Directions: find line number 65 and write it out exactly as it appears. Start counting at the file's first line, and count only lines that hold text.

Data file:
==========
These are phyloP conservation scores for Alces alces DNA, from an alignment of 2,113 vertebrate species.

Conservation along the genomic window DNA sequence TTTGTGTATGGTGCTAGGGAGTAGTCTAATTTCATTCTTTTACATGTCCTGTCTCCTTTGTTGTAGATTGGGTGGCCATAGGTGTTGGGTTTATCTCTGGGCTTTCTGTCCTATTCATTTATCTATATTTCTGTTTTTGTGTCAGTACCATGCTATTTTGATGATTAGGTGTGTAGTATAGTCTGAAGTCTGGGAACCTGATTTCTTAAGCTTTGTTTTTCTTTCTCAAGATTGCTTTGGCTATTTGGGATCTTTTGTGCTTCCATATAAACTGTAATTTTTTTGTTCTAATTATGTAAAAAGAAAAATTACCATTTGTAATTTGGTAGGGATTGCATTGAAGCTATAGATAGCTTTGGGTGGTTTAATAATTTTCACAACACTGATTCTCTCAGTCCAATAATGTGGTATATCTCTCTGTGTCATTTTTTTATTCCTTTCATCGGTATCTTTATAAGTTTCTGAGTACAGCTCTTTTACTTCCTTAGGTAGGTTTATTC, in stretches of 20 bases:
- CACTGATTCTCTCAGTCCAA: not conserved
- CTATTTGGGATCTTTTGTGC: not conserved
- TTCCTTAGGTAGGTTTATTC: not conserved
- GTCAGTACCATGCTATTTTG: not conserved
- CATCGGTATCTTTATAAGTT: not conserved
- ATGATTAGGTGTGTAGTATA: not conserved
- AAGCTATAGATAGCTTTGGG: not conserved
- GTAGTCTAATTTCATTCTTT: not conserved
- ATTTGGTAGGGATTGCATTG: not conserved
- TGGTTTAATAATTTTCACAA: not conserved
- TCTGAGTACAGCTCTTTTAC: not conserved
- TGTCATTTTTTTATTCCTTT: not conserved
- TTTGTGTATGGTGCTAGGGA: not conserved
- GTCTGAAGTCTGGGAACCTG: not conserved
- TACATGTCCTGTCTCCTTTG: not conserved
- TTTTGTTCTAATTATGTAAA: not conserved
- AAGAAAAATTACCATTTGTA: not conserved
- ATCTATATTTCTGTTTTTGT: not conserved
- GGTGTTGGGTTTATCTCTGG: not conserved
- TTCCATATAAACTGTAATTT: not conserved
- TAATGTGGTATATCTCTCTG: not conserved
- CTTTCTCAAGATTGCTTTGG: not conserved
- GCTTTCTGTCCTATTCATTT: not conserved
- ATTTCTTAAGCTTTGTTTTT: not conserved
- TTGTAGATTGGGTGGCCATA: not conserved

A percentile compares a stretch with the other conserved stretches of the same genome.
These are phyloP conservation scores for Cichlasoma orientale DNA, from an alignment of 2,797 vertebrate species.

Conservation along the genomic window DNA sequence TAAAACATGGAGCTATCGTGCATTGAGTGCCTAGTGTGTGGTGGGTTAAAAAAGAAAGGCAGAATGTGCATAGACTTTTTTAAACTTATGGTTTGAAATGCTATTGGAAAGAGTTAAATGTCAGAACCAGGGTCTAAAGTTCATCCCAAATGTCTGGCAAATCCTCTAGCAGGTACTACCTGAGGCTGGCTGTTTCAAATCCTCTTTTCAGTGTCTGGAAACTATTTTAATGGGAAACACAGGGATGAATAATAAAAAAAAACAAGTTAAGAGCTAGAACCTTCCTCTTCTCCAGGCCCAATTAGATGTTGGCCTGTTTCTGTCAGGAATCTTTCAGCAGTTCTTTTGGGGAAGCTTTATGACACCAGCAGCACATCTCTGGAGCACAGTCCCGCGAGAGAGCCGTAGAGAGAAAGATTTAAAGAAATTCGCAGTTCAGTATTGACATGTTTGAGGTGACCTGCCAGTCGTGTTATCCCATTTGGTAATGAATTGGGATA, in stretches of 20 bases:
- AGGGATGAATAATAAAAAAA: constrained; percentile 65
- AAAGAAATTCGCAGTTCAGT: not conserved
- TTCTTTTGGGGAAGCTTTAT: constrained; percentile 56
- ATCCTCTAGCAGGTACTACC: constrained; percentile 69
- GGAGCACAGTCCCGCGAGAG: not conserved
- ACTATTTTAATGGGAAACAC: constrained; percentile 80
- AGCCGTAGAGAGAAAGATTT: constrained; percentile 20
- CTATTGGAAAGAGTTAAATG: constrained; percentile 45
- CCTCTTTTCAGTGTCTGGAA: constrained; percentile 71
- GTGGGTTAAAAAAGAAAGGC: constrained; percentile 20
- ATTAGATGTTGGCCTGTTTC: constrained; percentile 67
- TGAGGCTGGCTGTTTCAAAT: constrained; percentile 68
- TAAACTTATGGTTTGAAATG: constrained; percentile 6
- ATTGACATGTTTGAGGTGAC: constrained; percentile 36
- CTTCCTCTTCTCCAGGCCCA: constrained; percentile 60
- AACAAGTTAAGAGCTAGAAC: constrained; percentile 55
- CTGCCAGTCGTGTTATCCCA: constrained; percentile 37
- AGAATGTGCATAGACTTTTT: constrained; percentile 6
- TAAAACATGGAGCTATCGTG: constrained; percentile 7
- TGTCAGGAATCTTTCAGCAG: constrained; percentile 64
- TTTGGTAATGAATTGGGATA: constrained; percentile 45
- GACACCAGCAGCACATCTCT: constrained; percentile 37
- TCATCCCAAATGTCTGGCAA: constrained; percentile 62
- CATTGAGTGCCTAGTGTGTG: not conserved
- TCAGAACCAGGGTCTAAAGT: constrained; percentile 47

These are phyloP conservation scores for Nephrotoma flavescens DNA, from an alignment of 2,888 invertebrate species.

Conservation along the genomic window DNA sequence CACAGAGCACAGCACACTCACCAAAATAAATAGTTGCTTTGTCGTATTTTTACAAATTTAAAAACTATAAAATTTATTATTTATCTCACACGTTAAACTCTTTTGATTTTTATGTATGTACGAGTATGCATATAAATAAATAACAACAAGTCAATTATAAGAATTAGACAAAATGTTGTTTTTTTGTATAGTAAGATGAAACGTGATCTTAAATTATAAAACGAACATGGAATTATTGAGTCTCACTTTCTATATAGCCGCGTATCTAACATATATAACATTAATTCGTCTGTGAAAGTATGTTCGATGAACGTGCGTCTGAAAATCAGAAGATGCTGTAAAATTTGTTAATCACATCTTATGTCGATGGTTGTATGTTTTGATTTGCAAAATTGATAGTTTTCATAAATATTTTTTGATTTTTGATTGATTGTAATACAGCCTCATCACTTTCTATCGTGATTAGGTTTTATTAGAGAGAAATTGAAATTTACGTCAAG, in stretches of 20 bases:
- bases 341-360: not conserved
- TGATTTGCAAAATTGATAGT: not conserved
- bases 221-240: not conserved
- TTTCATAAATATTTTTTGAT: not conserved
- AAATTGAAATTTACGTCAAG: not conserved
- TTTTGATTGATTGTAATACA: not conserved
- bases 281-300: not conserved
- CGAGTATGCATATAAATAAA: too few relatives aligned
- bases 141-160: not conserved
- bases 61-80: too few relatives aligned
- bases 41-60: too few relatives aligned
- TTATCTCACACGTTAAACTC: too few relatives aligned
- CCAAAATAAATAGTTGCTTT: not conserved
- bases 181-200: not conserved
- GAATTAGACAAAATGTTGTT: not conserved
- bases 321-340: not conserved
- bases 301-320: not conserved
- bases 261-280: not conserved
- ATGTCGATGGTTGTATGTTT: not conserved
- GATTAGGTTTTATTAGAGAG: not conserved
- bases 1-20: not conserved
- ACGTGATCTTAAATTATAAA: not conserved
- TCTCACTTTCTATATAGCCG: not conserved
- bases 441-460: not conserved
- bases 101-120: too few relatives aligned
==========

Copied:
- CGAGTATGCATATAAATAAA: too few relatives aligned